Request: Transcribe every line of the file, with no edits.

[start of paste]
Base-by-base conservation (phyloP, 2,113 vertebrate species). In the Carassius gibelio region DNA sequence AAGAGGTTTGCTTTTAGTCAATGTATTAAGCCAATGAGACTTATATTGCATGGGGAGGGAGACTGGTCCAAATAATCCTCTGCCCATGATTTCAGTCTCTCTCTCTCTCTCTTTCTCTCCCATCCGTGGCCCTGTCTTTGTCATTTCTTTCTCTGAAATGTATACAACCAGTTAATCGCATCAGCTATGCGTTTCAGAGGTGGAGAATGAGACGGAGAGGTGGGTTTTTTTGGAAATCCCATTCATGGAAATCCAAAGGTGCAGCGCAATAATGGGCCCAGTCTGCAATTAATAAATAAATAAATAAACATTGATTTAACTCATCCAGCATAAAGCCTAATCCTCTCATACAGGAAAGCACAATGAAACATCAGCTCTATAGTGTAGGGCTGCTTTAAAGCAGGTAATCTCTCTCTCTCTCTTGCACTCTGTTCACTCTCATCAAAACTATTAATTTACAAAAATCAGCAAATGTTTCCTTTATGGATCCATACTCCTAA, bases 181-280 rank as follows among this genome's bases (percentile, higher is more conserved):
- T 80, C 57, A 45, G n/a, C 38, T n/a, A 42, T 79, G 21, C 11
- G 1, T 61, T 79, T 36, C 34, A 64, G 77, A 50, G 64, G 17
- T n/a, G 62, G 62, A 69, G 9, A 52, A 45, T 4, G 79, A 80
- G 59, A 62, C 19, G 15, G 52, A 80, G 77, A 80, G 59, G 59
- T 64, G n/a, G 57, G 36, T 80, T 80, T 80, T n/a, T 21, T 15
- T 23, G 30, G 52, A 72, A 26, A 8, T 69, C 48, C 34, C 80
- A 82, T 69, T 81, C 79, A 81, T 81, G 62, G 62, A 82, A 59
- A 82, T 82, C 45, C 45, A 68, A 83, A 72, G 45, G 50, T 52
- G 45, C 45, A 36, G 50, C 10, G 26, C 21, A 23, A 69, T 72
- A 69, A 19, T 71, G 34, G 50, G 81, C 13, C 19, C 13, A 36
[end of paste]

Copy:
Base-by-base conservation (phyloP, 2,113 vertebrate species). In the Carassius gibelio region DNA sequence AAGAGGTTTGCTTTTAGTCAATGTATTAAGCCAATGAGACTTATATTGCATGGGGAGGGAGACTGGTCCAAATAATCCTCTGCCCATGATTTCAGTCTCTCTCTCTCTCTCTTTCTCTCCCATCCGTGGCCCTGTCTTTGTCATTTCTTTCTCTGAAATGTATACAACCAGTTAATCGCATCAGCTATGCGTTTCAGAGGTGGAGAATGAGACGGAGAGGTGGGTTTTTTTGGAAATCCCATTCATGGAAATCCAAAGGTGCAGCGCAATAATGGGCCCAGTCTGCAATTAATAAATAAATAAATAAACATTGATTTAACTCATCCAGCATAAAGCCTAATCCTCTCATACAGGAAAGCACAATGAAACATCAGCTCTATAGTGTAGGGCTGCTTTAAAGCAGGTAATCTCTCTCTCTCTCTTGCACTCTGTTCACTCTCATCAAAACTATTAATTTACAAAAATCAGCAAATGTTTCCTTTATGGATCCATACTCCTAA, bases 181-280 rank as follows among this genome's bases (percentile, higher is more conserved):
- T 80, C 57, A 45, G n/a, C 38, T n/a, A 42, T 79, G 21, C 11
- G 1, T 61, T 79, T 36, C 34, A 64, G 77, A 50, G 64, G 17
- T n/a, G 62, G 62, A 69, G 9, A 52, A 45, T 4, G 79, A 80
- G 59, A 62, C 19, G 15, G 52, A 80, G 77, A 80, G 59, G 59
- T 64, G n/a, G 57, G 36, T 80, T 80, T 80, T n/a, T 21, T 15
- T 23, G 30, G 52, A 72, A 26, A 8, T 69, C 48, C 34, C 80
- A 82, T 69, T 81, C 79, A 81, T 81, G 62, G 62, A 82, A 59
- A 82, T 82, C 45, C 45, A 68, A 83, A 72, G 45, G 50, T 52
- G 45, C 45, A 36, G 50, C 10, G 26, C 21, A 23, A 69, T 72
- A 69, A 19, T 71, G 34, G 50, G 81, C 13, C 19, C 13, A 36